Background: Hepatocellular carcinoma (HCC), the most common form of primary liver cancer, is the third leading cause of cancer-related death in human. Alcohol is a known risk factor for HCC. However it is still unclear whether and how alcohol enhances the progression and metastasis of existing HCC.
Methods and results: We first retrospectively investigated 52 HCC patients (24 alcohol-drinkers and 28 non-drinkers), and found a positive correlation between alcohol consumption and advanced Tumor-Node-Metastasis (TNM) stages, higher vessel invasion and poorer prognosis. In vitro and in vivo experiments further indicated that alcohol promoted the progression and migration/invasion of HCC. Specifically, in a 3-D tumor/endothelial co-culture system, we found that alcohol enhanced the migration/invasion of HepG2 cells and increased tumor angiogenesis. Consistently, higher expression of VEGF, MCP-1 and NF-κB was observed in HCC tissues of alcohol-drinkers. Alcohol induced the accumulation of intracellular reactive oxygen species (ROS) and the activation of NF-κB signaling in HepG2 cells. Conversely, blockage of alcohol-mediated ROS accumulation and NF-κB signaling inhibited alcohol-induced expression of VEGF and MCP-1, the tumor growth, angiogenesis and metastasis.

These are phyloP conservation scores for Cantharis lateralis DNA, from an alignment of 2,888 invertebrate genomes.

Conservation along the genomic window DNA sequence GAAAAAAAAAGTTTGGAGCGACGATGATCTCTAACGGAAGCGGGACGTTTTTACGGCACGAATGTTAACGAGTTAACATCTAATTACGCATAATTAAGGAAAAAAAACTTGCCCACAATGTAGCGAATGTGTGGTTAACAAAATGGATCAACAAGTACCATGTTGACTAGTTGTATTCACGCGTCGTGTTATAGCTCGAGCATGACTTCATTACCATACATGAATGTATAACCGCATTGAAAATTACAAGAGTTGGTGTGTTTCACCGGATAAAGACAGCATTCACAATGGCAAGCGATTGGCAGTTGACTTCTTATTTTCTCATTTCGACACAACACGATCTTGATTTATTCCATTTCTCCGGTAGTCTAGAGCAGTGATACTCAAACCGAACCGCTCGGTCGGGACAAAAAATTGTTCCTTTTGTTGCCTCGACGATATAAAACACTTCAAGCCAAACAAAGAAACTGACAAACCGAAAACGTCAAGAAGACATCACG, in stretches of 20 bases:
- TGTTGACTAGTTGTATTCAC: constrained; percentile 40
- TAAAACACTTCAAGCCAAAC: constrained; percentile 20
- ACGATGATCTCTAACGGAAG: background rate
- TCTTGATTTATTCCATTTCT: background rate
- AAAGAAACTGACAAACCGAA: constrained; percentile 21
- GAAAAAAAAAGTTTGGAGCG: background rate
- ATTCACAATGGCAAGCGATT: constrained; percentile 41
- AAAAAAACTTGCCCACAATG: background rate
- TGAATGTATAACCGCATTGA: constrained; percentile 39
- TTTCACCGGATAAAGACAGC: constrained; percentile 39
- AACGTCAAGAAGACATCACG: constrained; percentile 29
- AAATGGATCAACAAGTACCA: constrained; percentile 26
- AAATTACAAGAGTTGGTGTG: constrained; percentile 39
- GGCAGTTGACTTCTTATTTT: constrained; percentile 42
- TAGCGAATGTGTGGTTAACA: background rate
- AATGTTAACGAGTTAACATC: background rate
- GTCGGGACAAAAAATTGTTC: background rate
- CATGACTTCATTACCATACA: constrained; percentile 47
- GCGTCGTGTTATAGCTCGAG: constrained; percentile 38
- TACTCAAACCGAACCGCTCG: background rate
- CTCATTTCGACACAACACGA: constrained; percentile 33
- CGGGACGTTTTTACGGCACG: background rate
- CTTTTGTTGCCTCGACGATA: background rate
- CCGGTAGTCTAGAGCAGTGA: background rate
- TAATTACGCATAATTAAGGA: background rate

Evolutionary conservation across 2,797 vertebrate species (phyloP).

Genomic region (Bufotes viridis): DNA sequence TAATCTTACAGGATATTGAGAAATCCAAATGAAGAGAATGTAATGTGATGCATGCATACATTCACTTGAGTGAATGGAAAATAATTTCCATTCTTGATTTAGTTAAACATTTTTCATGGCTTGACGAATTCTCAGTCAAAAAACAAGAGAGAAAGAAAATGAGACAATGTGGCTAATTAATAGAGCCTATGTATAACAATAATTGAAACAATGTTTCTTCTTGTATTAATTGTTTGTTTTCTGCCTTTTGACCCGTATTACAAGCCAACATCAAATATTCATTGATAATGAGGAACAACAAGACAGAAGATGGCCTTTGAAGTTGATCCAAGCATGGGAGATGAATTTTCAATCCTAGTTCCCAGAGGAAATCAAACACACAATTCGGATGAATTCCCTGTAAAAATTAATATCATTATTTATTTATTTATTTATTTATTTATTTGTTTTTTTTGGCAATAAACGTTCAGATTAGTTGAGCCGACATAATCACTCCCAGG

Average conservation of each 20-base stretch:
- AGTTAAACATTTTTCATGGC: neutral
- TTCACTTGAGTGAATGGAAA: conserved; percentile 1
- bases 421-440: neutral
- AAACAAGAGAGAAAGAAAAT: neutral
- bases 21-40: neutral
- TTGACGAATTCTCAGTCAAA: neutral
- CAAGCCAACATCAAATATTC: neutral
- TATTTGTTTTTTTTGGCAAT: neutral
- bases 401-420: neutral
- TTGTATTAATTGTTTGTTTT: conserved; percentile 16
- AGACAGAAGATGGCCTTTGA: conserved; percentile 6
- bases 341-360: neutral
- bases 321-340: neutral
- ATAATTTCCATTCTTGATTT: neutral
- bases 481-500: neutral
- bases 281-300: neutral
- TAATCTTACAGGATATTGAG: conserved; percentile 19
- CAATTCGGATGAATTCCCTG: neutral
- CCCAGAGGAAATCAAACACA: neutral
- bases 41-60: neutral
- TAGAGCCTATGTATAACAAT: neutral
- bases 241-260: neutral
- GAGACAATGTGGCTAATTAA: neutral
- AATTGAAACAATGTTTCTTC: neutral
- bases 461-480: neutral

Conclusion: This study suggested that chronic moderate alcohol consumption may promote the progression and metastasis of HCC; the oncogenic effect may be at least partially mediated by the ROS accumulation and NF-ĸB-dependent VEGF and MCP-1 up-regulation.